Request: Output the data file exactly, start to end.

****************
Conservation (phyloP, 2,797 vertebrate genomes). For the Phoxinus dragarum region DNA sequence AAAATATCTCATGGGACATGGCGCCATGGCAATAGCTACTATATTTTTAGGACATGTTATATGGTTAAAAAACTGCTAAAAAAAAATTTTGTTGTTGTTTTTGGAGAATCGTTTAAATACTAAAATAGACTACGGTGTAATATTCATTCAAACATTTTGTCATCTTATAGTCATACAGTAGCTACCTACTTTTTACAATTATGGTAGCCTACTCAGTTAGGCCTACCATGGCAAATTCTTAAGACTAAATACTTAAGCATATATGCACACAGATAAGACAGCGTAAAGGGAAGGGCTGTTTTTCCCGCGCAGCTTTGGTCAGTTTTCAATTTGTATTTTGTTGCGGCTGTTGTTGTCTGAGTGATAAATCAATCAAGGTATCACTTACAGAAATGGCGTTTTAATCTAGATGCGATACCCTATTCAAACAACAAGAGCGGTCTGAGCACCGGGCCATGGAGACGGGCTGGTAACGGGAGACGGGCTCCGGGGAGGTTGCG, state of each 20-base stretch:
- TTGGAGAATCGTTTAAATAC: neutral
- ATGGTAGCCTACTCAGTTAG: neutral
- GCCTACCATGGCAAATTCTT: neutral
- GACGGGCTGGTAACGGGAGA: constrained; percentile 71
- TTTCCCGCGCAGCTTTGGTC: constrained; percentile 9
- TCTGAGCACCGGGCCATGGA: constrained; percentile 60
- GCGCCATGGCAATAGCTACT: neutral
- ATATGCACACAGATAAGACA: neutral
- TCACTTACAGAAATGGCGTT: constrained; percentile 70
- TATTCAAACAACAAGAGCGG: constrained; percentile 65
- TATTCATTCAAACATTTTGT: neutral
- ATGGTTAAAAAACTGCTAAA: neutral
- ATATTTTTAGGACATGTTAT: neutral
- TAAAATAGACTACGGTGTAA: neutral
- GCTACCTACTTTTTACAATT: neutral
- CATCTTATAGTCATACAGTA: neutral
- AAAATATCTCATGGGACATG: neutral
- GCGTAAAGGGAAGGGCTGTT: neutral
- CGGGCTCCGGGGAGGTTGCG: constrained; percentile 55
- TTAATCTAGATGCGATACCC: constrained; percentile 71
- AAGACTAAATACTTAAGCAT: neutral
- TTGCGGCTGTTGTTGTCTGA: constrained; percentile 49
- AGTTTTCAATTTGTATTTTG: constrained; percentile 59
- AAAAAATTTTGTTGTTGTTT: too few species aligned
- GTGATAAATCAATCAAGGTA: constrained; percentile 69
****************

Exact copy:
Conservation (phyloP, 2,797 vertebrate genomes). For the Phoxinus dragarum region DNA sequence AAAATATCTCATGGGACATGGCGCCATGGCAATAGCTACTATATTTTTAGGACATGTTATATGGTTAAAAAACTGCTAAAAAAAAATTTTGTTGTTGTTTTTGGAGAATCGTTTAAATACTAAAATAGACTACGGTGTAATATTCATTCAAACATTTTGTCATCTTATAGTCATACAGTAGCTACCTACTTTTTACAATTATGGTAGCCTACTCAGTTAGGCCTACCATGGCAAATTCTTAAGACTAAATACTTAAGCATATATGCACACAGATAAGACAGCGTAAAGGGAAGGGCTGTTTTTCCCGCGCAGCTTTGGTCAGTTTTCAATTTGTATTTTGTTGCGGCTGTTGTTGTCTGAGTGATAAATCAATCAAGGTATCACTTACAGAAATGGCGTTTTAATCTAGATGCGATACCCTATTCAAACAACAAGAGCGGTCTGAGCACCGGGCCATGGAGACGGGCTGGTAACGGGAGACGGGCTCCGGGGAGGTTGCG, state of each 20-base stretch:
- TTGGAGAATCGTTTAAATAC: neutral
- ATGGTAGCCTACTCAGTTAG: neutral
- GCCTACCATGGCAAATTCTT: neutral
- GACGGGCTGGTAACGGGAGA: constrained; percentile 71
- TTTCCCGCGCAGCTTTGGTC: constrained; percentile 9
- TCTGAGCACCGGGCCATGGA: constrained; percentile 60
- GCGCCATGGCAATAGCTACT: neutral
- ATATGCACACAGATAAGACA: neutral
- TCACTTACAGAAATGGCGTT: constrained; percentile 70
- TATTCAAACAACAAGAGCGG: constrained; percentile 65
- TATTCATTCAAACATTTTGT: neutral
- ATGGTTAAAAAACTGCTAAA: neutral
- ATATTTTTAGGACATGTTAT: neutral
- TAAAATAGACTACGGTGTAA: neutral
- GCTACCTACTTTTTACAATT: neutral
- CATCTTATAGTCATACAGTA: neutral
- AAAATATCTCATGGGACATG: neutral
- GCGTAAAGGGAAGGGCTGTT: neutral
- CGGGCTCCGGGGAGGTTGCG: constrained; percentile 55
- TTAATCTAGATGCGATACCC: constrained; percentile 71
- AAGACTAAATACTTAAGCAT: neutral
- TTGCGGCTGTTGTTGTCTGA: constrained; percentile 49
- AGTTTTCAATTTGTATTTTG: constrained; percentile 59
- AAAAAATTTTGTTGTTGTTT: too few species aligned
- GTGATAAATCAATCAAGGTA: constrained; percentile 69